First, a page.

Search This Blog

Monday, July 27, 2009

Big Tobacco Sets Its Sights on Africa

- Jeffrey Kluger

It's easy enough to buy a smoke at Isa Yakubu's grocery store on a busy street in Lagos, Nigeria. Never mind if you don't have much money. Most local merchants are happy to break open a pack and sell cigarettes one at a time — single sticks, as they're known — for about 10 Nigerian naira, or 7 cents. "St. Moritz is the most popular brand," says Yakubu. "But [people] also like Rothmans and Benson & Hedges."
Single sticks go fast at 7 cents each — an especially good price point for kids. And while Yakubu says he doesn't sell to children, other shopkeepers do. About 25% of teens — some as young as 13 — use tobacco in some parts of Nigeria, double the smoking rate of Nigerian men, and many pick up the habit by age 11. That's a demographic powder keg, one that means big trouble if you're a health expert and big promise if you're a tobacco executive. Both sides agree on one thing, though: across all of Africa, cigarettes are set for boom times. (See pictures of vintage pro-smoking propaganda.)
In recent years, the world has increasingly been cleaving into two zones: smoking and nonsmoking. In the U.S. and other developed countries, Big Tobacco is in retreat, chased to the curbs by a combination of lawsuits, smoking bans, rising taxes and advertising restrictions. Fewer than 20% of adult Americans now smoke — the lowest rate since reliable records have been kept — and a tobacco crackdown is under way in Europe, Canada and elsewhere. In April, Congress boosted federal cigarette taxes threefold, from 32 cents a pack to $1. In June, President Barack Obama signed a law giving the FDA the power to regulate cigarettes like any other food or drug.
But the West is not the world, and elsewhere smoking is exploding. In China, 350 million adults are hooked on tobacco, which means the country has more smokers than the U.S. has people. Smoking rates in Indonesia have quintupled since 1970. In Russia, boys as young as 10 start lighting up. This year, tobacco companies will produce more than 5 trillion cigarettes — or 830 for every person on the planet.
It's in Africa, however, that the battle for the hearts, minds and lungs of new smokers is being waged most aggressively — and Nigeria offers a telling look at how the fight is unfolding. For all the woes that beset the continent, Africa still enjoys the lowest smoking rates in the world, largely because most people just can't afford it. In Ghana, the male smoking rate (which in most places in the world is higher than the female rate) is only 8%; in the Democratic Republic of Congo, it's 14%; in Nigeria, it's 12%. Compare that with 31% in India, 56% in Malaysia and a whopping 61% in China. But the tobacco industry abhors a vacuum, and in recent years, industry players — principally London-based British American Tobacco, Switzerland- based Philip Morris International and the U.K.'s Imperial Tobacco — have been working hard to fill it. "We've done this before," says Allan Brandt, a professor of the history of science at Harvard University and the author of The Cigarette Century. "When something gets regulated here, we move the risk offshore." Says Michael Eriksen, a former policy adviser for the Centers for Disease Control and Prevention: "Africa is in play." (See how many people smoke around the world.)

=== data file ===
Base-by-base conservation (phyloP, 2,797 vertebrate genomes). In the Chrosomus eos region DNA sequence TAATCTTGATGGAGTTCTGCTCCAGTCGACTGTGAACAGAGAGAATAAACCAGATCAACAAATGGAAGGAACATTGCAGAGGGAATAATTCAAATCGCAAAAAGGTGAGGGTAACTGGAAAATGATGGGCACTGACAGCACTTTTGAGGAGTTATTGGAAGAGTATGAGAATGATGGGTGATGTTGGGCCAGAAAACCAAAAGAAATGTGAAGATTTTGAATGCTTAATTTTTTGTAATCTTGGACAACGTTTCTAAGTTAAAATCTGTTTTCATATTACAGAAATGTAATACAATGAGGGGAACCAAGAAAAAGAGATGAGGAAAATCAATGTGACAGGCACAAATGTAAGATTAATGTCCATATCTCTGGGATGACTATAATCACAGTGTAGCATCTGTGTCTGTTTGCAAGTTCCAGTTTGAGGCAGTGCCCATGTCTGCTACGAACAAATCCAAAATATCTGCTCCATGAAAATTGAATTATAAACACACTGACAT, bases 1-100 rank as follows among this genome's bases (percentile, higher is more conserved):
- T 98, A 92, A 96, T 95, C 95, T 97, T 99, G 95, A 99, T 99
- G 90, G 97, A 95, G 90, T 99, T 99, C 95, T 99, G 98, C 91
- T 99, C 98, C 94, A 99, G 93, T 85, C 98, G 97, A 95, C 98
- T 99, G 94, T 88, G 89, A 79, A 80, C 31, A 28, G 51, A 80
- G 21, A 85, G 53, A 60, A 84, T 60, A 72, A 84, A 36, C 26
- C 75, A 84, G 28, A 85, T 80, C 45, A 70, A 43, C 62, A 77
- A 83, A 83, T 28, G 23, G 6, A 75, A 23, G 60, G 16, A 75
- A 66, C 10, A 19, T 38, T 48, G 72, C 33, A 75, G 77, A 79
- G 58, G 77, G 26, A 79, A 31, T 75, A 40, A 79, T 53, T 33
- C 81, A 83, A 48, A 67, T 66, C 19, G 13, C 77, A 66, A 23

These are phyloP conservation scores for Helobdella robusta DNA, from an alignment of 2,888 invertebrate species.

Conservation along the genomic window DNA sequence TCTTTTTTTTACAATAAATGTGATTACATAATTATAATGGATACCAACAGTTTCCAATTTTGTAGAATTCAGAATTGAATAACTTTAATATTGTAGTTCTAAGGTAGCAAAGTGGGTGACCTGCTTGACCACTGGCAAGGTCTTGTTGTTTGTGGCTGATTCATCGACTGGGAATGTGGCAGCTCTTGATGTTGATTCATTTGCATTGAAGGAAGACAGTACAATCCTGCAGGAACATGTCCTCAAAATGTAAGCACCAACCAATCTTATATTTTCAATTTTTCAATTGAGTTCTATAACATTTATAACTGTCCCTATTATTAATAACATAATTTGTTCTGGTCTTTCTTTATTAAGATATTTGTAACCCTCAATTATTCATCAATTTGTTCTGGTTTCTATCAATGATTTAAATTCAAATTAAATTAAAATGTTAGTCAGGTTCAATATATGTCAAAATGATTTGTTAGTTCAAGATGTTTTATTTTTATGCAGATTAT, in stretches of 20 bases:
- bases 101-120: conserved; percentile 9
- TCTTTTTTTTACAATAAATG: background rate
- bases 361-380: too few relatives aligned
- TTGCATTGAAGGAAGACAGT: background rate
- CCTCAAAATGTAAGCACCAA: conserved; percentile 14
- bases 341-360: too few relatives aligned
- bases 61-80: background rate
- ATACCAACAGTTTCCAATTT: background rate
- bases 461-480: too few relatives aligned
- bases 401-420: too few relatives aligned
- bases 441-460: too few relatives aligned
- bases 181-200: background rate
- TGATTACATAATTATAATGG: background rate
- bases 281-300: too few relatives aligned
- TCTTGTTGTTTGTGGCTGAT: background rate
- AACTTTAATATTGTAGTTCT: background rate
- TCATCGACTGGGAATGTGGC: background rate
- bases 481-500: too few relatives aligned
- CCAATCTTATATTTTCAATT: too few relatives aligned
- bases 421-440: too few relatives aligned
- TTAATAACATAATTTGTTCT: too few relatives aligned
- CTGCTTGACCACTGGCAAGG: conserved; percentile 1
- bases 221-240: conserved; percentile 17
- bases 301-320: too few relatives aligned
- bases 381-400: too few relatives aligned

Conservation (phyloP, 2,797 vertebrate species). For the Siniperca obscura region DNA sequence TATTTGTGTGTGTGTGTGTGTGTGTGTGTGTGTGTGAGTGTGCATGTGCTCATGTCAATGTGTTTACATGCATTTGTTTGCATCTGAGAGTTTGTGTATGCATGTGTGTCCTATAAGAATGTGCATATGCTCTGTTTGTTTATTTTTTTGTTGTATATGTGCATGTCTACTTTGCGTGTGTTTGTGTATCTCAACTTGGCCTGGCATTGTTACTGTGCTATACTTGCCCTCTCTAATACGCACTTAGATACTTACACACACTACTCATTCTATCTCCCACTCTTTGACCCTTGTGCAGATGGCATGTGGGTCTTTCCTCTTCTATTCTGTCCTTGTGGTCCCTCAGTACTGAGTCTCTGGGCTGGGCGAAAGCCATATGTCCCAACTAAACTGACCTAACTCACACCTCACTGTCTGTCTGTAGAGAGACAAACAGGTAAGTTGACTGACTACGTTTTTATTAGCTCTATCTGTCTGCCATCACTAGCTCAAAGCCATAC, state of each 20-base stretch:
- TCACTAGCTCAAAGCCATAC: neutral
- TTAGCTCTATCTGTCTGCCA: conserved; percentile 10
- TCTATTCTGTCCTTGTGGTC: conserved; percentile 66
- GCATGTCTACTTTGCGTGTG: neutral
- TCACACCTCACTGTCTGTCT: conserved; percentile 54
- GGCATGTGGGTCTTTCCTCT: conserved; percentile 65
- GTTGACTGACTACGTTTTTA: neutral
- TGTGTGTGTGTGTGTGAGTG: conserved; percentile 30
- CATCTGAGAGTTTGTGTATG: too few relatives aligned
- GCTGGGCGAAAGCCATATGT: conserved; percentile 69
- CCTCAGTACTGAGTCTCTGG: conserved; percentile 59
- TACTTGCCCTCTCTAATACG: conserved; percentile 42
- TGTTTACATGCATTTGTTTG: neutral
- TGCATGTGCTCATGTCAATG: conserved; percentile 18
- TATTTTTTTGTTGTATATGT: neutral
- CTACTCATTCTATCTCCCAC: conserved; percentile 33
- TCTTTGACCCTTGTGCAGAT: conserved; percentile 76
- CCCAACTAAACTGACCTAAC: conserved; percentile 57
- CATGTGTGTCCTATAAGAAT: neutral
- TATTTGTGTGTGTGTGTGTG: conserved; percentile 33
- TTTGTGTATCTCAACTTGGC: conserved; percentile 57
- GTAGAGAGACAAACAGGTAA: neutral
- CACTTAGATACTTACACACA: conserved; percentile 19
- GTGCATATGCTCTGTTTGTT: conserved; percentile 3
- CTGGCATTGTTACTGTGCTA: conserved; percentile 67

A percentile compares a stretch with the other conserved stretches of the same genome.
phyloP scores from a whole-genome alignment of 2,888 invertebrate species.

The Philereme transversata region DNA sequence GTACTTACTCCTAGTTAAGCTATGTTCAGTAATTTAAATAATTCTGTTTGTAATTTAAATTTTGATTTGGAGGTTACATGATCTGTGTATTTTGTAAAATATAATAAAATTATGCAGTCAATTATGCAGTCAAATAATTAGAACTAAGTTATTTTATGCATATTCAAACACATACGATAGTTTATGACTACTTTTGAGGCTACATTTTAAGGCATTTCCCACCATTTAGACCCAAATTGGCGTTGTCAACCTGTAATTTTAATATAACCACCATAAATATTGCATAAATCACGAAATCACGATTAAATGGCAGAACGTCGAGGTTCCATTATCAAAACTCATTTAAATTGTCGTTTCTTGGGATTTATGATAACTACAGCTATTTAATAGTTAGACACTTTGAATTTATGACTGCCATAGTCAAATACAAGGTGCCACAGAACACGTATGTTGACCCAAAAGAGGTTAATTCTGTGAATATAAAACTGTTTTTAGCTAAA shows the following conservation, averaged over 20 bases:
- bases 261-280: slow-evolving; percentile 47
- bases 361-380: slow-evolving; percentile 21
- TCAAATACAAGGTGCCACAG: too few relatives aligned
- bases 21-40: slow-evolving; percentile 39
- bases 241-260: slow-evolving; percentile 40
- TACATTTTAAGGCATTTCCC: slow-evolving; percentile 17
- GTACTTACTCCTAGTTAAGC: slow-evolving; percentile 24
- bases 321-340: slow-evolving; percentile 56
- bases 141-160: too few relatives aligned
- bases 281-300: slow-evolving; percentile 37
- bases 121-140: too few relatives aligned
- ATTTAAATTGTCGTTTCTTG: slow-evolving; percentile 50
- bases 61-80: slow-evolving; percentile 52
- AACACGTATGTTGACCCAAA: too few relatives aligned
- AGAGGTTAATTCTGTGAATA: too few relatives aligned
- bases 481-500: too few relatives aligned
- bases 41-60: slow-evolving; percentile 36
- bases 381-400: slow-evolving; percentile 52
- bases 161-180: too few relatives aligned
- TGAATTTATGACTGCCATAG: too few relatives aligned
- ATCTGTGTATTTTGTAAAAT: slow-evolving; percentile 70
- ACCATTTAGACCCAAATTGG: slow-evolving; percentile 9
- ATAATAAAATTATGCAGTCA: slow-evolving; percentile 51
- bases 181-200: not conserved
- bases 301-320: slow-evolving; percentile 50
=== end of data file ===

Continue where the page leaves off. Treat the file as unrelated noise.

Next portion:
Spreading the ScourgeBig Tobacco's footprint in Africa has been hard to miss for a while. British American markets its wares — which include Dunhill and Pall Mall — in a vast crescent sweeping from South Africa to Congo and west to Ghana, as well as throughout North Africa. In 2003 the company planted its stakes deeper, building a $150 million factory in Nigeria. Philip Morris, whose brands include Marlboro and Chesterfield, has a smaller presence on the continent. "We are a minor, minor player," says spokesman Greg Prager. But that could change. The company does no business in Nigeria, but it controls about 15% of the market across North Africa and has a scattered 10% share elsewhere. It has also built a new factory in Senegal.
That expansion increasingly happens through the single-stick model, and that's the traffic that causes the most worry. People who buy cigarettes by the stick are typically the poor, the uneducated or the young — all groups less likely to have learned of the perils of smoking. "[A single stick is] much more affordable, and for young people, it's easier to conceal," says Babatunde Irukera, an antismoking lawyer working with the Nigerian government.